Synopses & Reviews
Katherine Lanpher, whose essays have appeared in the New York Times
magazine, officially moved to Manhattan on a leap day, transferring from a rooted life in the Midwest to a new job, a new city, and a new sense of who she was. But re-invention is a tricky business and starting over in the middle of life isn't for the feint of heart.
Katherine Lanpher's short essay on her first six months in New York "A Manhattan Admonition" was published last August in the New York Times op-ed page and remained on their list of most e-mailed stories for weeks. Now she has written a book chronicling how her past life and loves have prepared her for unexpected discoveries in her new home. Lanpher looks back on her marriage, her early days in newspapers, and her childhood in the Midwest. And, with startling insight, she examines her new world how beauty is defined in New York, how the landscape differs from the Midwest, and how good food and books have been constants in her life.
The tone of her essays mixes the emotional depth of Anna Quindlen with the quirky wit of David Sedaris
"Lanpher, a journalist, spins cultural vertigo into comedy after forsaking her native Midwest for New York in 2004, at age 44, to cohost Al Franken's radio show on Air America a gig that demands the good-natured wit and epigrammatic aplomb on display here. 'I came of middle-age in Manhattan,' she writes, a city in constant flux that strikes her as a fitting spot to undergo her own transitions. Recently divorced and largely friendless, she readily acknowledges the hurdles she faces in the Big Apple compounded by the insecurity of living in a younger, slimmer city. But Lanpher finds kindness in the crowds, and her zingers (often flung at her own expense) render her narration upbeat. Though her name is linked with liberalism, her memoir's focus is more personal than political: a reflection on midlife's transition and a cultural comedy of manners, as she marks the rituals of becoming a 'true New Yorker,' growing savvy about everything from the corner bodega to the wheel-greasing 'baksheesh.' First flummoxed, then smitten, by Manhattan's 'tough-love' demeanor and colorful hordes, she rehashes her 'fish-out-of-water' encounters with poignant candor and unconcealed wonder, all in a quest to find a way to call Manhattan home." Publishers Weekly (Starred Review) (Copyright Reed Business Information, Inc.)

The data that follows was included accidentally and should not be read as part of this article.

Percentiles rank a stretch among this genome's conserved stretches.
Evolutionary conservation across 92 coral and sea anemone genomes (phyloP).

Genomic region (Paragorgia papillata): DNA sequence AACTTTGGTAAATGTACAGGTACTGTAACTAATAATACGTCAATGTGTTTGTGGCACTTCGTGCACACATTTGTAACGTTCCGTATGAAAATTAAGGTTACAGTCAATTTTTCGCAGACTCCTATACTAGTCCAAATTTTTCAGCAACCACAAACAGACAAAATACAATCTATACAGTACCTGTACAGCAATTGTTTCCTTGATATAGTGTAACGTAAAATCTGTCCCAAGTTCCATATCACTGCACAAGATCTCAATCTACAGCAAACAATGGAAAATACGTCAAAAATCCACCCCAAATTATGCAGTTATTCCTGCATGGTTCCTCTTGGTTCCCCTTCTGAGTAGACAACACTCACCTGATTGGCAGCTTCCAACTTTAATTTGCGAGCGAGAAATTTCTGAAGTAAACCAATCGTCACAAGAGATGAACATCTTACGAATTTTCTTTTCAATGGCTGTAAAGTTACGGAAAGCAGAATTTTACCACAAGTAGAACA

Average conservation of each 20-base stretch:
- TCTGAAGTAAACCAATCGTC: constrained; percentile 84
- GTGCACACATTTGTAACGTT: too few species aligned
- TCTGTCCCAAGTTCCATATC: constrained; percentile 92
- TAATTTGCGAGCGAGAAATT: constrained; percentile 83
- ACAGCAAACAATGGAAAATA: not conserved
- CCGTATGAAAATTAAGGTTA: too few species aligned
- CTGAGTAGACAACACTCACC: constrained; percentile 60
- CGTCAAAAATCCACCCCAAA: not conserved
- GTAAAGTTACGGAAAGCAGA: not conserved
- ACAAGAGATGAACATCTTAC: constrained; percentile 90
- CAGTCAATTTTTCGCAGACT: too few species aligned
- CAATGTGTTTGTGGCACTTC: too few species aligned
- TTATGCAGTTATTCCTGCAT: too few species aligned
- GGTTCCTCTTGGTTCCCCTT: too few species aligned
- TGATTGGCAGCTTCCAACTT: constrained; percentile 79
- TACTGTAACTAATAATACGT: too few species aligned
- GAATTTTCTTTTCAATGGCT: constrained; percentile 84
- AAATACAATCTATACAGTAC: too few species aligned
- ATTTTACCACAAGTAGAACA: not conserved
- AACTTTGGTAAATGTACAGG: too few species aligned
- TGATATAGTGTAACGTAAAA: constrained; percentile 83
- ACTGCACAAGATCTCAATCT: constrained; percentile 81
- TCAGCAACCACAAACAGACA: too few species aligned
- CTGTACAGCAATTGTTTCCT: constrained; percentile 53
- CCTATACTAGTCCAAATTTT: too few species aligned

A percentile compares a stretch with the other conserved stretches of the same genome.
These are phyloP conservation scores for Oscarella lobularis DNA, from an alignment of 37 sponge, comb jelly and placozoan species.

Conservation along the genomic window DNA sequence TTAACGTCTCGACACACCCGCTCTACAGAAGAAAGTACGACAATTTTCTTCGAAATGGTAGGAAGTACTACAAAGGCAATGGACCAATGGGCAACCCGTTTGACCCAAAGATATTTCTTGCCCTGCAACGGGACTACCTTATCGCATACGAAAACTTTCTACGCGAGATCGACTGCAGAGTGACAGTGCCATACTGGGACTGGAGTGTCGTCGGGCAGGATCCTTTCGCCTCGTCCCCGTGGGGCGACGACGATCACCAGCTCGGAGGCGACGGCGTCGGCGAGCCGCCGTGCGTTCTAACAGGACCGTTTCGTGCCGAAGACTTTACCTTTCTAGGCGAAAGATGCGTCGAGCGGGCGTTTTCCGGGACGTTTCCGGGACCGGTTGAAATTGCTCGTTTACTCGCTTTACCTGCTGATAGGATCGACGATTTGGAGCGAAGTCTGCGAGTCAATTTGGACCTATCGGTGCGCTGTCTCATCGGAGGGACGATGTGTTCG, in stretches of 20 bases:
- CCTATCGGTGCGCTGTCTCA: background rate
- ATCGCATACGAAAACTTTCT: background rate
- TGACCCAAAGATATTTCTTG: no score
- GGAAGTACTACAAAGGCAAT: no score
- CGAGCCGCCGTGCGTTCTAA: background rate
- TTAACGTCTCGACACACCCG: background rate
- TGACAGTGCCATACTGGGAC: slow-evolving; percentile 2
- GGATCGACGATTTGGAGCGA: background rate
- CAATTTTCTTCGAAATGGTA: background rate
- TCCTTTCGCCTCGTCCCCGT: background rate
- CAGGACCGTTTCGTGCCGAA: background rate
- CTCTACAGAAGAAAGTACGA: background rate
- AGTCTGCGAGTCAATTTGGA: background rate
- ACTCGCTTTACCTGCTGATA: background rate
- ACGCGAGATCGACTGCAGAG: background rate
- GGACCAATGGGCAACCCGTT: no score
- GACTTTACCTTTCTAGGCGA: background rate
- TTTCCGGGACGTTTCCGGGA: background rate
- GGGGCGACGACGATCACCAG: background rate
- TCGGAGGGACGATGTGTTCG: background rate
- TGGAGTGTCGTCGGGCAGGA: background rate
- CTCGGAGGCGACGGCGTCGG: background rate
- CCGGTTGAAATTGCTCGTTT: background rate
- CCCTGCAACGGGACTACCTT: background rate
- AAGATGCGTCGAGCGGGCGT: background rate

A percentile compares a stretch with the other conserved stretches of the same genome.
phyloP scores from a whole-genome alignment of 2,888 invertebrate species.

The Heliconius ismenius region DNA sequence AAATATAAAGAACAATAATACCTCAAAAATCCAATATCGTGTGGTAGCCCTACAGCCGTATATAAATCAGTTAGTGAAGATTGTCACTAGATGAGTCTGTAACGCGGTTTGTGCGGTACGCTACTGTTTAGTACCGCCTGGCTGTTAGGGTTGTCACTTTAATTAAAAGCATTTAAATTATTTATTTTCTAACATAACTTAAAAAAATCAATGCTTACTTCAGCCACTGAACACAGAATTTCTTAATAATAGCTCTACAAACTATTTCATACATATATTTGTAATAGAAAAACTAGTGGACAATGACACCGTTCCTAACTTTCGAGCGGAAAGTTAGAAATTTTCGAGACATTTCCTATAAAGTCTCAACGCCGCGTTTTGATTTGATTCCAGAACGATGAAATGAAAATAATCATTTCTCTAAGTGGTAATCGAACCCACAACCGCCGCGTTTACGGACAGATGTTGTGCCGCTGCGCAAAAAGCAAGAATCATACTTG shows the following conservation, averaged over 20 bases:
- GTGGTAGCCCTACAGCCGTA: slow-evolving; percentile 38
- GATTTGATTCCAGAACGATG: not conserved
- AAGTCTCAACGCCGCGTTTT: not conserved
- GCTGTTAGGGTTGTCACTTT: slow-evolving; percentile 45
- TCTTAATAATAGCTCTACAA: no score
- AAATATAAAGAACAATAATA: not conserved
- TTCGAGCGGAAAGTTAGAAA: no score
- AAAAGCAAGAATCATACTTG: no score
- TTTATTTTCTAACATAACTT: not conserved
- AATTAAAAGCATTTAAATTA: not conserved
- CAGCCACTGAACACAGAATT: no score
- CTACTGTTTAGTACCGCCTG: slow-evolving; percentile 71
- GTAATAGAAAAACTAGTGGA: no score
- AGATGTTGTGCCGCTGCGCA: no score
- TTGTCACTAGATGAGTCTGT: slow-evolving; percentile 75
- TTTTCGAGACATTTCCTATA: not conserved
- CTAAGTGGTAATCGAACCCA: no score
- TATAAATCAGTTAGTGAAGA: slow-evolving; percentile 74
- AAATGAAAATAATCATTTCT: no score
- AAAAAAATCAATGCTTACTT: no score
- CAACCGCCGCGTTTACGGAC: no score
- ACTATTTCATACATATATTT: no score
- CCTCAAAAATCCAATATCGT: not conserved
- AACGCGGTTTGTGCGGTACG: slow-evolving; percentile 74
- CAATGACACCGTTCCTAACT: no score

"Despite her heartaches, both public and private, Leap Days proves that Lanpher has plunged into the second half of her life with derring-do and a spirit of adventure." Minneapolis Star Tribune
"Tempting fare for anyone who's ever wondered: Who am I and how did I get here?" Kirkus Reviews
A witty and wise compilation of essays on the subject of reinventing oneself at midlife draws on personal experience to describe her transfer from an established life in the Midwest to a new job, new city, and new sense of identity, looking back on her own past and offering keen insights into her new world in New York City, as well as the constants in her life.
About the Author
Katherine Lanpher was most recently the co-host on "The Al Franken Show." Her writing has appeared in The New York Times and More magazine, as well as several regional newspapers. She hosts "Liberal Arts," a performance and interview show for Air America that features a diverse roster of artists and writers. Before her midlife move she was the host of Minnesota Public Radio's Midday Show.